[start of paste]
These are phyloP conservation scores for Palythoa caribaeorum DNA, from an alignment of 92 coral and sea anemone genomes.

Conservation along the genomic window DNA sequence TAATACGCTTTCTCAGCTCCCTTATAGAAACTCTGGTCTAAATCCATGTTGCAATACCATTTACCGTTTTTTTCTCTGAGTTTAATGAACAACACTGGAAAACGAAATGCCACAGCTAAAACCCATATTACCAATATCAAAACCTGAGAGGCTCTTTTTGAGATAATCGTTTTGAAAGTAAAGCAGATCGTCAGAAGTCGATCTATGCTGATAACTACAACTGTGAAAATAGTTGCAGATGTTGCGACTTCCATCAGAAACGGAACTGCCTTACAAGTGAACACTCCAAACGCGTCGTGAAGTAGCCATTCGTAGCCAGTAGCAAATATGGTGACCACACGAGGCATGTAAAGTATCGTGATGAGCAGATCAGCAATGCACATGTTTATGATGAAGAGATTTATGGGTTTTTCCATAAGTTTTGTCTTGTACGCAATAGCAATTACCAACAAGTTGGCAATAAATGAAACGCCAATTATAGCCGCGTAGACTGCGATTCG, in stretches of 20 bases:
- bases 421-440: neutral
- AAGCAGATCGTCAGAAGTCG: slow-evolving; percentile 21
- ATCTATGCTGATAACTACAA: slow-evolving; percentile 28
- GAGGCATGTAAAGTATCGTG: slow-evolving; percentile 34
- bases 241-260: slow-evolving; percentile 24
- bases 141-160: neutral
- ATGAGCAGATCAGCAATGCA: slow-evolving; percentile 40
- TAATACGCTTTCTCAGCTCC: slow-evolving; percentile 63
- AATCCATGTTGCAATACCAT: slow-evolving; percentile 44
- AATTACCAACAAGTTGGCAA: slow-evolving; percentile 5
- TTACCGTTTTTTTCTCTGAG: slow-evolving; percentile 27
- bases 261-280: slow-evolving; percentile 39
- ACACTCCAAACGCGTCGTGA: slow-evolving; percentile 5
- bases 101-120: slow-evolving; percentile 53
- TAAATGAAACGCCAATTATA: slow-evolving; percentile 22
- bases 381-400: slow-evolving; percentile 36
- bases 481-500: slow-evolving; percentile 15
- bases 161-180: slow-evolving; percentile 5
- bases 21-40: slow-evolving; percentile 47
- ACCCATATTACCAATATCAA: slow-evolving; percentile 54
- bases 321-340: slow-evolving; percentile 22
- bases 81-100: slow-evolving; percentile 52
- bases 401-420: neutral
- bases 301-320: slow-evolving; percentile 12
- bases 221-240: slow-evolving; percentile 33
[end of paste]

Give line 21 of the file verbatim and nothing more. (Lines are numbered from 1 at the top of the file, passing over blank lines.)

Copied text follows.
- bases 21-40: slow-evolving; percentile 47